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Review: Fear Street Part Two: 1978

After last week’s excellent opening chapter, Fear Street returned again this past weekend with the second chapter of the trilogy, set in 1978 at the ill-fated Camp Nightwing.

Picking up where 1994 left off, Deena (Kiana Madiera) and Josh (Benjamin Flores Jr) seek the help of “C. Berman” (Gillian Jacobs), who seems like the only other person who survived the same situation that Sam (Olivia Scott Welch) currently finds herself in.  Berman tells the siblings the story of the Camp Nightwing Massacre that happened in July 1978 when she was at the camp with her sister.  Sadie Sink and Emily Rudd play sisters Ziggy and Cindy Berman, with Ziggy being a troublemaker who firmly believes in the curse of Shadyside and that everyone who lives there is screwed while Cindy is determined to follow the roles and act more like a Sunnyvaler in the hopes that she can eventually leave town.  When the camp nurse, Mary Lane (Jordana Spiro) attacks Cindy’s boyfriend Tommy (McCabe Syle) claiming he is going to become possessed by the witch Sarah Fier, Cindy, Tommy and Cindy’s former friends Alice (Ryan Simpkins) and Arnie (Sam Brooks) try to figure out why she snapped and use Nurse Lane’s journal to uncover the secret lair of Sarah Fier.  Nurse Lane’s prediction comes true when Tommy becomes possessed and starts to go on a rampage at the camp, killing campers brutally with an axe.  Just like how Part One did a great job paying homage to 90s slashers like Scream, Part Two does a fantastic job capturing the vibe of Friday the 13th with the 70s setting and the copious amounts of teen sex and drug use.  Part Two feels a bit more straightforward than Part One, as the characters of 1978 are more concerned with surviving and don’t come up any elaborate plans like the 1994 crew and Tommy is mostly the only killer until a brief bit at the end.  The movie does a great job of building onto the mythology set up in 1994 and adds more to the legend of Sarah Fier, showing her lair, where the undead killer originate and offering a possible way to stop her and end the curse.  Tommy was also one of the killers in 1994 but now we get his entire origin story and there’s also backstory for characters like the still mysterious Sheriff Goode, who was a counselor at Camp Nightwing and grows a romantic interest in Ziggy.  Like 1994, there aren’t any particularly unique kills but all of the kills are effectively brutal and bloody and evokes the style of Jason Voorhees, especially in the earlier entries in the Friday the 13th series.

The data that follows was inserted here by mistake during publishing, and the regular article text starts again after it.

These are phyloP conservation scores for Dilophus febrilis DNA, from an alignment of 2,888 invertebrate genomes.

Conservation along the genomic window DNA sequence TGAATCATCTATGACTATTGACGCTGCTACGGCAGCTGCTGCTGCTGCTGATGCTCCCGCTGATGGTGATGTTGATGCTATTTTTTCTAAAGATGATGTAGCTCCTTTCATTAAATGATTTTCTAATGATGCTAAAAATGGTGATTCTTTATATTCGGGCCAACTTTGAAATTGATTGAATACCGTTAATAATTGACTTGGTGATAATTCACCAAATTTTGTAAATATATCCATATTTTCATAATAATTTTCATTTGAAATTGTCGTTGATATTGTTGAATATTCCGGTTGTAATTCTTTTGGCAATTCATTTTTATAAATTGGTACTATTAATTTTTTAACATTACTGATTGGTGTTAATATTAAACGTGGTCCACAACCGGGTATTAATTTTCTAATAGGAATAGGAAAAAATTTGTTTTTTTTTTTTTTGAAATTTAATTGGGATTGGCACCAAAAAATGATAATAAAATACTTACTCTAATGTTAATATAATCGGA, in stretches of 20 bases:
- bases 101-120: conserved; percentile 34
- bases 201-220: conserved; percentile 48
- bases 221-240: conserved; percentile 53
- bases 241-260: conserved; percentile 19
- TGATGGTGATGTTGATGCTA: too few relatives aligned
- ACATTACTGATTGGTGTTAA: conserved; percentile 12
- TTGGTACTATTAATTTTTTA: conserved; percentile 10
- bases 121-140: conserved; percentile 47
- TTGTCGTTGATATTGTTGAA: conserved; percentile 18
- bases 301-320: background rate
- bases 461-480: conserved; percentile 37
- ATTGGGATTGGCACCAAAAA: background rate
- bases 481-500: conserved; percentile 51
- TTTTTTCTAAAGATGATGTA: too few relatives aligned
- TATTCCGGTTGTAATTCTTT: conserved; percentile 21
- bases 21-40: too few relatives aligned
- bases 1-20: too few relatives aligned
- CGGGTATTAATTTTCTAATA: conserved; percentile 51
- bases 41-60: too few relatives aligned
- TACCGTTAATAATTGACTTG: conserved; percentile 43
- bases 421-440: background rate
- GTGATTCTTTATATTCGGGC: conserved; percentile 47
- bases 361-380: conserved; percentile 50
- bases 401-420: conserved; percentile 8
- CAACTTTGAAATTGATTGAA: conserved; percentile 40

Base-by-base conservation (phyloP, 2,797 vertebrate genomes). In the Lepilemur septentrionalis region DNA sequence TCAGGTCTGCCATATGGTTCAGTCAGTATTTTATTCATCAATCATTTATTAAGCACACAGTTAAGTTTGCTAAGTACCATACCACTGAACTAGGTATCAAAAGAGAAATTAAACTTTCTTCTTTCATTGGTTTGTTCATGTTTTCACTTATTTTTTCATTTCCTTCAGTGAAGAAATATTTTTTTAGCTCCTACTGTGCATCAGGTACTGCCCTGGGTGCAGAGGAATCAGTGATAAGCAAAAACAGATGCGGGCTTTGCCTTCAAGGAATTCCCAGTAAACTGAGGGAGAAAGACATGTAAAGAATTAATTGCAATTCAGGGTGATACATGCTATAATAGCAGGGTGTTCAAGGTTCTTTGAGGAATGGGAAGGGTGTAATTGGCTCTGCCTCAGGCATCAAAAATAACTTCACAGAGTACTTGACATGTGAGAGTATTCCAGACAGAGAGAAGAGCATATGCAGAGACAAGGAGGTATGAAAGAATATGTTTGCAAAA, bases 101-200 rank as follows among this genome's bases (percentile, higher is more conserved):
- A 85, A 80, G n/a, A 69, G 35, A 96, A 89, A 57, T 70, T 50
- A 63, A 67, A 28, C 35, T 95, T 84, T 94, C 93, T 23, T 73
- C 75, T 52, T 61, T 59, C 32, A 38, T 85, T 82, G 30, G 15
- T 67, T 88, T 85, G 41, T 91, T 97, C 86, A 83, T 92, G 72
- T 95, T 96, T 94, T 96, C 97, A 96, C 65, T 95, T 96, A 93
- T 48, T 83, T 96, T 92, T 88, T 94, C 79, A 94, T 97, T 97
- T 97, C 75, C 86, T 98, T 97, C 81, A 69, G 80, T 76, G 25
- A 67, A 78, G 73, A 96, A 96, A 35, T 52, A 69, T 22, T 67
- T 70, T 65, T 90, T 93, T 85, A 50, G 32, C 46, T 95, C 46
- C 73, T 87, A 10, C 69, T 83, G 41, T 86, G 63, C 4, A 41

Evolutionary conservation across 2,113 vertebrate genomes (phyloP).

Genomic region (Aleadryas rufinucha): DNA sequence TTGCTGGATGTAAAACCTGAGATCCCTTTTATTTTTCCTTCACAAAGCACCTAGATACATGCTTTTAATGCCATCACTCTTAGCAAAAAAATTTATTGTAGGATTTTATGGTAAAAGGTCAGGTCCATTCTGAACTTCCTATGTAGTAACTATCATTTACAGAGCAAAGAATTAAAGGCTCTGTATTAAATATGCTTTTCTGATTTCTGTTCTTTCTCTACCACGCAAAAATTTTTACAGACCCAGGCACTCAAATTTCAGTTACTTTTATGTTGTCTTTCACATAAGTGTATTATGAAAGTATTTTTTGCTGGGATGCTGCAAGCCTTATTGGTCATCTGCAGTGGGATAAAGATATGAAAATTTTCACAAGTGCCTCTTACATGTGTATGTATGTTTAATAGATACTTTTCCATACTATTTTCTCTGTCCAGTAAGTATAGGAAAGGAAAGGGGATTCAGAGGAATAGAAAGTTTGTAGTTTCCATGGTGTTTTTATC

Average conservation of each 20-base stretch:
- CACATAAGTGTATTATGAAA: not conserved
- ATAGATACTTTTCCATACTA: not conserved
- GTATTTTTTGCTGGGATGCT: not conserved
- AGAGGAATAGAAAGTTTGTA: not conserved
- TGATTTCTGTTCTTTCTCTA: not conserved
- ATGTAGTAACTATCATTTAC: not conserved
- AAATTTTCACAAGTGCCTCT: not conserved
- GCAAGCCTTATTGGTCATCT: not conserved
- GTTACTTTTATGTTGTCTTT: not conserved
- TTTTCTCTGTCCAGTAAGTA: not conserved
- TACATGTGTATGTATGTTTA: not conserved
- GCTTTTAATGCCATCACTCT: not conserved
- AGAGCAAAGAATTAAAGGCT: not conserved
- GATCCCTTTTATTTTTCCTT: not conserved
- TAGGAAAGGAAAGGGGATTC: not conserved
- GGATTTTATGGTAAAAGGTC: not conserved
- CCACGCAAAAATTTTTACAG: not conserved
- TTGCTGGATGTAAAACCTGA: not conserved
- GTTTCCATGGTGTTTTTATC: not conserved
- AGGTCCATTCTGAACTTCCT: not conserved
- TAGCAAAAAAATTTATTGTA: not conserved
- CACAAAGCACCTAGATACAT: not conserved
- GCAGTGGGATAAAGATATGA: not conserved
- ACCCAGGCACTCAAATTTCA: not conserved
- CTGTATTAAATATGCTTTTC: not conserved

Much like Part One, the cast of Part Two is overall very strong with Sadie Sink and Emily Rudd carrying the bulk of the story and emotional depth.  While Part One had an underlying plot about repairing a romantic relationship between Deena and Sam, Part Two focuses on the sister relationship between Ziggy and Cindy, as the two grew apart after their father left them and their mother became an alchololic.  The fact that they are separated for most of the movies makes that aspect not as strong as Part One, where Sam and Deena were together the entire movie, but it’s still effective and well done. Hopefully we get some more Gillian Jacobs as we only get a bit of her bookmarking the 1978 storyline but she has a fun, paranoid energy and there’s still lots of questions about her situation (she has counted every single day since 1978 and has a room full of clocks on different alarms for different tasks).  The movie also ends on another great cliffhanger that leads into this week’s 1666 finale and hopefully the trilogy can stick the landing and wrap things up on a high note.

The Fear Street trilogy continues to be a higlight of the summer and if you’re a horror fan, you’re sure to get a kick out of Part Two’s fantastic ode to Friday the 13th.  The characters are still strong and interesting and the violence is still effectively brutal and gory along with some excellent mythology building for the overarching storyline.  I can’t wait to check out the final chapter, 1666, this coming weekend and see how this story wraps up.

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